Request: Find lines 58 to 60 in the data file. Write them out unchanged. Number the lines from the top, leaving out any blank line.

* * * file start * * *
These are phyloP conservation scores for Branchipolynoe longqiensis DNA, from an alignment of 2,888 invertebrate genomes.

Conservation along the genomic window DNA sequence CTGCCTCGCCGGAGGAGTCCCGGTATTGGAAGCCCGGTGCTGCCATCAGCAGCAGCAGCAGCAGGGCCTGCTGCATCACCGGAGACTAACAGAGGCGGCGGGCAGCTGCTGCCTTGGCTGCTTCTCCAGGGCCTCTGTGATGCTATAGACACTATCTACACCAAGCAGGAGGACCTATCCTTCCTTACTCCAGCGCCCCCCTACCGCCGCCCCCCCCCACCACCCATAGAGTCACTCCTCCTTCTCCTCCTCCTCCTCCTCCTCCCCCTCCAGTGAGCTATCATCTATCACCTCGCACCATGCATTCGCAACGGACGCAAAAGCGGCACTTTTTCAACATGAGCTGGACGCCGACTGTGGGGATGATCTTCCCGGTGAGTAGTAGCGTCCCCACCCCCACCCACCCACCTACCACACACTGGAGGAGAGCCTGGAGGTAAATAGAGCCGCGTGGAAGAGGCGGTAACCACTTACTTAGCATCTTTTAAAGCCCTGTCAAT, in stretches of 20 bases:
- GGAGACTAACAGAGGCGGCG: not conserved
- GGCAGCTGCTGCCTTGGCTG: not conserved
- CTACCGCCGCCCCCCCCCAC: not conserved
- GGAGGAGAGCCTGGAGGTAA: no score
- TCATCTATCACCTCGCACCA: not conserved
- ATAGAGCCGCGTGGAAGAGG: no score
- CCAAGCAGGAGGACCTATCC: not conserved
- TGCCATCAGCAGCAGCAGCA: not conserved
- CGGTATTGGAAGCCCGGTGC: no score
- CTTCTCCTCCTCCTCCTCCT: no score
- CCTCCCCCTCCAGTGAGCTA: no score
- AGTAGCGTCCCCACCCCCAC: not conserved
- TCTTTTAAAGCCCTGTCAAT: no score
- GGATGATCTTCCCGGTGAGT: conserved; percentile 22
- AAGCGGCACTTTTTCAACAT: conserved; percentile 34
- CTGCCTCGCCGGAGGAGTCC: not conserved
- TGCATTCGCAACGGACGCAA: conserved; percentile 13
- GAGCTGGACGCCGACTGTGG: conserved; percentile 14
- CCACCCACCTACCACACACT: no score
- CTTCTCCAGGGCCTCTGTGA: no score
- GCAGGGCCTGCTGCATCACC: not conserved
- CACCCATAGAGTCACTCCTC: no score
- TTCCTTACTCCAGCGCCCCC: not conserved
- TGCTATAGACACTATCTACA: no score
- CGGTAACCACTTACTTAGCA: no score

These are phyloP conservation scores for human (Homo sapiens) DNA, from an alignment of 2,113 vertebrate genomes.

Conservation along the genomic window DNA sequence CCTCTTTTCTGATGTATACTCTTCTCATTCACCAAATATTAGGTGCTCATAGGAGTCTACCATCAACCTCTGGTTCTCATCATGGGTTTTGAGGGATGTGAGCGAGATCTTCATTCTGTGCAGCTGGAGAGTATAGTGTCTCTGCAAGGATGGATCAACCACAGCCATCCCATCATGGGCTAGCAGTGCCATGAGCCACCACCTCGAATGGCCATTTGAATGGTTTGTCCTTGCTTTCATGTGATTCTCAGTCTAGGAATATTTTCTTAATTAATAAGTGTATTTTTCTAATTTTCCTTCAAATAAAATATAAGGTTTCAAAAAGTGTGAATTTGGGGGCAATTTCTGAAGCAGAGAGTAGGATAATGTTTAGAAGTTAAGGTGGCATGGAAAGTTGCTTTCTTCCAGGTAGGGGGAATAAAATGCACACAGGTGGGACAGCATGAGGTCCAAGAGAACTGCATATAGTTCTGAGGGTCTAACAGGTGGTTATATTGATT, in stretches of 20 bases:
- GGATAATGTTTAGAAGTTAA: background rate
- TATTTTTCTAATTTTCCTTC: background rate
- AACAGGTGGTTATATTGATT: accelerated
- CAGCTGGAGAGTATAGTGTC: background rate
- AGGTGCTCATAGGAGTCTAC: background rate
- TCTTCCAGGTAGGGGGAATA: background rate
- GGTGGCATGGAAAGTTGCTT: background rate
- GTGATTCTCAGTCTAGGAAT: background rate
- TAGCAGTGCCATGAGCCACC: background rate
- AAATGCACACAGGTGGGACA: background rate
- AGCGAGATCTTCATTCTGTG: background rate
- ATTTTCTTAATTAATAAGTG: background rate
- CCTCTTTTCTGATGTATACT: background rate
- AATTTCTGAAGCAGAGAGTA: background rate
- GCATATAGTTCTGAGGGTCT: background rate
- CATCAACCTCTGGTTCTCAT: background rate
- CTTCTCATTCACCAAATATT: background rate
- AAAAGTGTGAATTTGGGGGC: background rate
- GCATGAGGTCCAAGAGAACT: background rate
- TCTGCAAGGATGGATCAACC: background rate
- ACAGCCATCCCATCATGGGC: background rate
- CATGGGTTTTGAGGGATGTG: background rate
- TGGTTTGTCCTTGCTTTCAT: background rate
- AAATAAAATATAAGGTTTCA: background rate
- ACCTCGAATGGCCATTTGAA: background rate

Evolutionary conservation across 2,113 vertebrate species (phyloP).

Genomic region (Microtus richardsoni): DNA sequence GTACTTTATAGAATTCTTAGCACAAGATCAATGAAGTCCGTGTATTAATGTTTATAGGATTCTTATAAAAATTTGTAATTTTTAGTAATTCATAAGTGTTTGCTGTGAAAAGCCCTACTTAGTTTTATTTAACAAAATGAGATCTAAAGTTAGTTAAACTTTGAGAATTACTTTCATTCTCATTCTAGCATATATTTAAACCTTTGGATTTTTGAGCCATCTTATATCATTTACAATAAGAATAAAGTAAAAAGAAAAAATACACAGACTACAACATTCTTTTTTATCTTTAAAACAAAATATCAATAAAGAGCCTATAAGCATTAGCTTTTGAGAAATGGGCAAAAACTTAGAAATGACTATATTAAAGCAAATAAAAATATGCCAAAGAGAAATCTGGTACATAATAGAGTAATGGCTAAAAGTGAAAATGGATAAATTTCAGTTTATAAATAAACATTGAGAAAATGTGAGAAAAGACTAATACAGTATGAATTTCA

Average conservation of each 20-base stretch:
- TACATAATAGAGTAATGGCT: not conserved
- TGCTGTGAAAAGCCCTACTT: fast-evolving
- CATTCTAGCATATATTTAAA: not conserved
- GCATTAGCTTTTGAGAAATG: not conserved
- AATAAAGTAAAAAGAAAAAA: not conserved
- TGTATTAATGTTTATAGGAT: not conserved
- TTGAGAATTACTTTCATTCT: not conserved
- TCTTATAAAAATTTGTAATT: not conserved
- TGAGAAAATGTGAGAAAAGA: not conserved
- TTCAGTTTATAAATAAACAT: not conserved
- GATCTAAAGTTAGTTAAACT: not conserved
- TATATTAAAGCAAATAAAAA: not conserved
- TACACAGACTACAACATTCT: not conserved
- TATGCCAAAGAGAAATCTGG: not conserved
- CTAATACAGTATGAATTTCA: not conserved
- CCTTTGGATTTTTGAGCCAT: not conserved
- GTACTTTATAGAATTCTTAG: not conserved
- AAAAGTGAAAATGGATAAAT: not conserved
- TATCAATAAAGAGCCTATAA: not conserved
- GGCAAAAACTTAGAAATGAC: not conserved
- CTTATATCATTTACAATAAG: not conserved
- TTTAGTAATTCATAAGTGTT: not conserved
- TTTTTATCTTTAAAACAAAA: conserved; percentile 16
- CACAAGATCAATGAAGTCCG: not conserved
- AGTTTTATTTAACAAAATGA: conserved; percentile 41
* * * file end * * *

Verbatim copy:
- TACATAATAGAGTAATGGCT: not conserved
- TGCTGTGAAAAGCCCTACTT: fast-evolving
- CATTCTAGCATATATTTAAA: not conserved